Solving carbon and renewable energy storage in one go

7 January 2016
By Tereza Pultarova
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Killing two birds with one stone - a massive underground battery stores CO2 as well as renewable energy

Killing two birds with one stone - a massive underground battery stores CO2 as well as renewable energy

A massive underground system designed by American researchers could provide a solution for carbon capture and storage as well as intermittency of renewables – two major challenges for grid decarbonisation.

The system involves injecting liquid CO2 into underground reservoirs. As the reservoirs would be created in sedimentary rock, the pressure of the CO2 would push brine from the rocks up production wells towards the surface. There, the brine could be heated using surplus renewable energy and injected back into the reservoirs to store thermal energy.

As a result, the pressure of the CO2 would increase, enabling the system to be charged or discharged depending on energy demand. At times when there would not be enough wind or solar power generation due to less than optimal weather conditions, the pressure would be released and used to power energy generating turbines. This way, the system would essentially function as a giant battery, storing energy from renewables for later use, virtually killing two birds with one stone.

"If you want to store the large quantities of renewable energy necessary to balance seasonal supply-demand mismatches and store it efficiently, we believe the best way to do that is underground," said Thomas Buscheck from the University of Ohio, who led the team behind the study published in the latest issue of the journal Mechanical Engineering.

"We believe this is a cost-effective way to store the energy long enough so it can be used later," he added.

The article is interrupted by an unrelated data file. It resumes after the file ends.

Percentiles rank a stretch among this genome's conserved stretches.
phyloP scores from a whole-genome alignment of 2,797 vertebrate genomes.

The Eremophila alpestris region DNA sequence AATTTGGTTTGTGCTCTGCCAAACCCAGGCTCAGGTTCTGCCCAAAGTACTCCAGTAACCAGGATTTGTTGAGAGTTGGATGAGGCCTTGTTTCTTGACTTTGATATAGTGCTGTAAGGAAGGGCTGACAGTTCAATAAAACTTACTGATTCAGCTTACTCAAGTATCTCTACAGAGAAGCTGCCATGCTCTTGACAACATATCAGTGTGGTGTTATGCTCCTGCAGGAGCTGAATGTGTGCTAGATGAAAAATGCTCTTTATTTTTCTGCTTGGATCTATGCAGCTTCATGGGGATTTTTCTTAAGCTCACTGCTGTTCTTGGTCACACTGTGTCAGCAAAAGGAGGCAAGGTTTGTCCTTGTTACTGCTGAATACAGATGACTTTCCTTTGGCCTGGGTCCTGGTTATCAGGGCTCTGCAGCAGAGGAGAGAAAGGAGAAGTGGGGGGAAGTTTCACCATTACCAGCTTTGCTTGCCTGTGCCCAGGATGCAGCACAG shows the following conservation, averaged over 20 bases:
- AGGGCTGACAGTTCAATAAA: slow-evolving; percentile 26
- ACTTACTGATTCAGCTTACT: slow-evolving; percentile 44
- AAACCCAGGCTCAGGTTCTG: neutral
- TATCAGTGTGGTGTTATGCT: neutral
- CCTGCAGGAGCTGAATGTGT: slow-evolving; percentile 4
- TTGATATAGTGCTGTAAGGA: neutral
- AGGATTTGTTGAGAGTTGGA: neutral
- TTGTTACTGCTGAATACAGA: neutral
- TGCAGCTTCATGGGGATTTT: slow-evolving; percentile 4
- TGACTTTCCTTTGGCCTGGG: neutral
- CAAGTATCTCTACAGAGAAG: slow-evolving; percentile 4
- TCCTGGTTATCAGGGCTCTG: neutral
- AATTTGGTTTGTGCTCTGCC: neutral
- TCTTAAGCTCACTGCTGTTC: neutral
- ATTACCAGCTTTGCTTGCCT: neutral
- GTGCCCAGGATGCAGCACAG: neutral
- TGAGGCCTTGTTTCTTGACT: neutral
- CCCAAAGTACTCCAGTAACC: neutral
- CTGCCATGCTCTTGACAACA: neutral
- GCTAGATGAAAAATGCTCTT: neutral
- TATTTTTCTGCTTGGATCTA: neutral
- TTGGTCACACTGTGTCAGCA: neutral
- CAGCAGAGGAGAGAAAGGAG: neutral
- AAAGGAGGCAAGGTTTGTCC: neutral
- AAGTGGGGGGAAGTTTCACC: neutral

Based on computer modelling results, the researchers believe the system could store up to 4 million tonnes of CO2 every year over a 30-year period - equivalent to the CO2 impact of a 600 megawatt coal plant.

"Storing such vast quantities of CO2 creates so much pressure. This is the biggest challenge for keeping it permanently underground, but it is manageable," Buscheck said. "To make sure we don't have too much pressure, we can divert some of the produced brine to generate water through desalination. Then, if we tap into the remaining pressure, we can recharge the system selectively and put energy into our storage system when there's excess and deliver it when it's needed."

The system, seven years in development, was unveiled shortly after global leaders had agreed on a new binding action plan to stop the progressing global warming and limit the average global temperature increase to less than 2 °C compared to pre-industrial levels.

To achieve the goal, the world would have to gradually abandon the use of fossil fuels. However, based on available data, even that would not be enough without also removing some of the climate warming carbon dioxide from the Earth’s atmosphere. 

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